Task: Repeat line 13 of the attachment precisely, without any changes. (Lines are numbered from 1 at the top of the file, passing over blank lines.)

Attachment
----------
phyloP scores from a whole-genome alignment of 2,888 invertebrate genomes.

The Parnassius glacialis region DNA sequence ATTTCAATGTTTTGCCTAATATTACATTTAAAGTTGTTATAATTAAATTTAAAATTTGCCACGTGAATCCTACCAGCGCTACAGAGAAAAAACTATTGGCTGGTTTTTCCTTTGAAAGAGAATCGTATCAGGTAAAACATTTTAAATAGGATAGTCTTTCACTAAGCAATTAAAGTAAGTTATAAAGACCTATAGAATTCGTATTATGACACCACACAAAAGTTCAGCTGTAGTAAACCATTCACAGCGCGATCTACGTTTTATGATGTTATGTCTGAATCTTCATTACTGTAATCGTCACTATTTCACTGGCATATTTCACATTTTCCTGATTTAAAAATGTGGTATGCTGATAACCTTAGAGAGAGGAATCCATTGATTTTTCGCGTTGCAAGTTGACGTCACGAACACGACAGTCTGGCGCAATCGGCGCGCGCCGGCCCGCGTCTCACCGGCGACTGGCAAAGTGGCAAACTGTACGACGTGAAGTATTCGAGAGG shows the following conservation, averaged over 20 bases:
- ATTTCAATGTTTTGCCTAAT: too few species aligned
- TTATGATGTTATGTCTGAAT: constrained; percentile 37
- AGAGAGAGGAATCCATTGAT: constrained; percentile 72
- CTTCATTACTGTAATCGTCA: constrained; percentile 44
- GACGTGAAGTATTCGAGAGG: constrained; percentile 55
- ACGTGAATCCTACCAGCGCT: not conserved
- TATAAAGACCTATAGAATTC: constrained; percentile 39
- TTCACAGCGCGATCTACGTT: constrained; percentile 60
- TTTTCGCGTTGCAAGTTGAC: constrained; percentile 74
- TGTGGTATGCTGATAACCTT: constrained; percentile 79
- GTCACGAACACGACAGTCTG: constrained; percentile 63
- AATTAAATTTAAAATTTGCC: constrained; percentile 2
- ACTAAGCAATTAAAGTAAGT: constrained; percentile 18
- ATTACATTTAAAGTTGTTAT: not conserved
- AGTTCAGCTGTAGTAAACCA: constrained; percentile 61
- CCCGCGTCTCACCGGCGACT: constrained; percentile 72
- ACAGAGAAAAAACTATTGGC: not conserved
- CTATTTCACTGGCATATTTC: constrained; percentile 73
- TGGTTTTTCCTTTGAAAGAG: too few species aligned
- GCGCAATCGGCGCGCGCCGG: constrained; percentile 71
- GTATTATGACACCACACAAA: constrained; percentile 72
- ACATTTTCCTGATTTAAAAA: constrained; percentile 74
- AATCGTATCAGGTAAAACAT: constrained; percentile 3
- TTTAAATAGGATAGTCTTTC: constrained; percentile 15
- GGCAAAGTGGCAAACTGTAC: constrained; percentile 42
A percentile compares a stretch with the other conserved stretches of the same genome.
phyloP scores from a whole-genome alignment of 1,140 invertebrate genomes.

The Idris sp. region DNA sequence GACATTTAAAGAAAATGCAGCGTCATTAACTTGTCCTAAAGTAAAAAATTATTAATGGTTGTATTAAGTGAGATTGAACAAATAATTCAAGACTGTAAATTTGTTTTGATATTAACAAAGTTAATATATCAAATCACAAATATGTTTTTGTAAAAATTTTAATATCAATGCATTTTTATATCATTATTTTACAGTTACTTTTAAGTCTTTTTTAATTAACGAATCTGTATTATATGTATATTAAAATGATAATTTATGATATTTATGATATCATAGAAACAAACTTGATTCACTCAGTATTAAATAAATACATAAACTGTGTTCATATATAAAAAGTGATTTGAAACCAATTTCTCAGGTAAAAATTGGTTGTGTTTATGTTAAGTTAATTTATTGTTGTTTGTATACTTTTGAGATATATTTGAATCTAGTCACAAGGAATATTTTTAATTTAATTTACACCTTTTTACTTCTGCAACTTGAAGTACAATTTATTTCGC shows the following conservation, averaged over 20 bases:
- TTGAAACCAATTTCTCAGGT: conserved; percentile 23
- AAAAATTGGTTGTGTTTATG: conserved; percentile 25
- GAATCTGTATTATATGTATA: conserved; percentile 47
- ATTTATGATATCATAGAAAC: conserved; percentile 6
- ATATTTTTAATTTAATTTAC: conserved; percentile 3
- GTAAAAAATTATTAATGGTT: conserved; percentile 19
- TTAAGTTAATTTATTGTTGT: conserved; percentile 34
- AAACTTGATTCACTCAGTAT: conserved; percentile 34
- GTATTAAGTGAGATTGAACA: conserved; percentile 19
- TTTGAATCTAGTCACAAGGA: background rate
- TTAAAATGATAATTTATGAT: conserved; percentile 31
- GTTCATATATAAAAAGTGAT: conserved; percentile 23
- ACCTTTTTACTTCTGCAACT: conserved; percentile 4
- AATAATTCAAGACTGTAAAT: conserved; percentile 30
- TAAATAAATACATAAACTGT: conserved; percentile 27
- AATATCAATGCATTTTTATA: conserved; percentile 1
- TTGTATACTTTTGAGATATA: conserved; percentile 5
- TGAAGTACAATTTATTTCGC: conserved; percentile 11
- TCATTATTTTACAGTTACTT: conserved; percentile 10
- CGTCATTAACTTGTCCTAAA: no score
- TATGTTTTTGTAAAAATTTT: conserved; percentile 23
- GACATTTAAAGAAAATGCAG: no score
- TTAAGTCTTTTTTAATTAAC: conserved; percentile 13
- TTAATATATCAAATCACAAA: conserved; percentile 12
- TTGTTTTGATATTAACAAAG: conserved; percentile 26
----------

- GTCACGAACACGACAGTCTG: constrained; percentile 63